HB42 is on Gov. Nixon’s desk. If he signs it, children in failing school districts would be able to cross district boundaries to attend school. That would allow children in Normandy to attend accredited schools only minutes from their home like North Side Community School.
Eric Hanushek, Ph.D., shows that the quality of education is closely related to national economic growth. He has authored or edited 20 books along with more than 200 articles. He is a distinguished graduate of the United States Air Force Academy and completed his Ph.D. in economics at the Massachusetts Institute of Technology.
In June of 2013, the Missouri Supreme Court upheld a state law that allowed students in unaccredited school districts to transfer to nearby accredited districts. The student’s home district would be responsible for making tuition payments and providing transportation. Using data, firsthand accounts, and structured interviews with school district superintendents, this paper examines what happened in response to the transfer program. Specifically, it examines how the districts responded. In all, more than 2,000 students transferred from the unaccredited Normandy and Riverview Gardens school districts, roughly a quarter of the total student population. These students transferred to two dozen area school districts. Except in isolated cases, evidence suggests that these students were largely absorbed into receiving school districts without causing much disruption. For the unaccredited school districts, however, the transfer program had a profound impact on school finances.
Alternative public charter schools like DeLaSalle in Kansas City serve kids who struggle in traditional public schools. Because of school choice, K'Von Williams is now a senior at DeLaSalle who is benefiting from their unique academic approach.
As K'Von Williams illustrates, DeLaSalle Education Center transforms young lives. Unfortunately, Missouri uses a one-size-fits-all accountability model to evaluate public schools. Because DeLaSalle serves only dropouts and at-risk students, it cannot so easily mask its students' performance like other alternative high schools across the state, which count their students' scores with the overall district. Missouri should reform its public school accountability system so that more students like K'Von get a second chance at receiving a quality education.
The University of Missouri has refused to release course syllabi in accordance with state transparency laws. John Wright points out that it makes very little sense for a public university to treat course content as a secret. Especially when much of the information the university is shielding from transparency laws is already available to the public.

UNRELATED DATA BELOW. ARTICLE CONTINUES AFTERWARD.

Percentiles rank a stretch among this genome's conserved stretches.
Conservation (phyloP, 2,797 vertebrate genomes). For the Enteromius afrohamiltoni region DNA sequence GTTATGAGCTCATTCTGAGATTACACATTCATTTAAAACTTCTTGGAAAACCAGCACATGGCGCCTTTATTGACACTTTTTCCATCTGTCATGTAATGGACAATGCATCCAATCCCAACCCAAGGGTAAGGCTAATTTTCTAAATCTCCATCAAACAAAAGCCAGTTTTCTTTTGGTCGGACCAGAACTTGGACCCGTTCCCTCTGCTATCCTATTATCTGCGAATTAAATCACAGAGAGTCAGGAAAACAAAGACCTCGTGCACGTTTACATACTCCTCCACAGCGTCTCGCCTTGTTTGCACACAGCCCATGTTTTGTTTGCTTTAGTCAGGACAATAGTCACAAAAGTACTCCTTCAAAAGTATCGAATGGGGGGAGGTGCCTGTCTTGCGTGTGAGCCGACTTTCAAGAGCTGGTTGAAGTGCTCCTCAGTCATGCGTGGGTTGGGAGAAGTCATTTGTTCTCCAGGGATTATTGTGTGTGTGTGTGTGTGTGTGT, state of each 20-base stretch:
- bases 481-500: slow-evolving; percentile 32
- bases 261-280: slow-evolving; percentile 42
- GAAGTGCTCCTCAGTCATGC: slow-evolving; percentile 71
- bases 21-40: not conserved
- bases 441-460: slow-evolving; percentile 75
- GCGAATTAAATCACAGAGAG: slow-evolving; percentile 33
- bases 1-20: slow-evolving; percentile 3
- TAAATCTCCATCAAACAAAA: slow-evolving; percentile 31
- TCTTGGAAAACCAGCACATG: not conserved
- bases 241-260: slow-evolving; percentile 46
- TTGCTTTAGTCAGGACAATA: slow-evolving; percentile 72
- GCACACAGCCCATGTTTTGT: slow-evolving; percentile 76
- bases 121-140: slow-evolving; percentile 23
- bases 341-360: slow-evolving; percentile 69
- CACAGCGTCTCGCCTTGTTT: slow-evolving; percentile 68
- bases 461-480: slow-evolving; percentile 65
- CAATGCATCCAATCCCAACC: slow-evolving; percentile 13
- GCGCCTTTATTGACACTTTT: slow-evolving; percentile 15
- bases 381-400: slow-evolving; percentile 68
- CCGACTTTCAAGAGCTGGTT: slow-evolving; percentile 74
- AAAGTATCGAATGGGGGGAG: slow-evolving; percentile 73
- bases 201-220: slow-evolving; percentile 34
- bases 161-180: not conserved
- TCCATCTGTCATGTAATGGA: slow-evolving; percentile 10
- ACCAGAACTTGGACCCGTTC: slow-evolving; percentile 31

Are you a high school history teacher? If so you may want to invite us to your school for a presentation on the Great Depression. The presentation is about 25 minutes long followed by a question and answer session with the students. Please call the Show-Me Institute at (314)454-0647 or email Michael.Rathbone@ShowMeInstitute.org with any inquiries.
At the end of this month, the Show-Me Institute will be sponsoring National School Choice Week events in Saint Louis and Kansas City. Please join us for School Choice: Let Me Be Me. Register now for Kansas City and/or Saint Louis.
You may have heard of Common Core--the Common Core State Standards--but what are these standards for primary education and are they appropriate for Missouri? This panel of educational experts discuss their pros and cons.
In the wake of Katrina, the Recovery School District (RSD) has rebuilt public education in New Orleans, Louisiana. RSD has made extensive use of charter schools. What can Missouri learn from this natural experiment? Read the recent case study from James Shuls, Ph.D., to find out.
For decades, Catholic schools, particularly inner-city Catholic schools, have seen declines in enrollment and an increasing need for subsidies from their dioceses. Many dioceses, however, have been unable to shoulder that burden, forcing schools to close. In response to difficult financial circumstances, the archdioceses of Indianapolis, Miami, and Washington, D.C., put a new twist on the typical story, “closing” a set of their inner-city schools, but allowing them to reopen as independently managed public charter schools.
Friedman Legacy Day St. Louis: Part 2: Panel Discussion and Q&A
In the second part of the Show-Me Institute's Friedman Legacy Day 2014 presentation James Shuls, Ph.D., moderated a panel discussion about religious schools becoming charters schools. The panel consisted of Mike McShane of the American Enterprise Institute, Corey Quinn, President, De La Salle Middle School, and Matt Hoehner, Regional Executive Director, Educational Enterprises, Inc. The panel also answered questions from the audience.
Brittany Wagner reviews some of the highlights from her recent interview with Joshua Schindler. Schindler is the lawyer representing Normandy students who are trying to transfer to accredited school districts.
Show-Me Institute Education Policy Research Assistant Brittany Wagner interviewed lawyer Joshua Schindler about his work advocating for transfer students. Missouri's transfer law allows students in unaccredited public school districts to transfer to nearby accredited schools; however, a number of districts have refused to accept transfer students, even students that they had accepted last year.
Through a series of legal maneuvers, the Missouri Department of Elementary and Secondary Education (DESE) and the State Board of Education attempted to prevent students from transferring from Normandy Schools Collaborative. School choice and the school transfer law prevailed last Friday when Judge Michael Burton ruled in favor of transfer students. Since the transfer law was upheld for a few students, it should be upheld for all of them.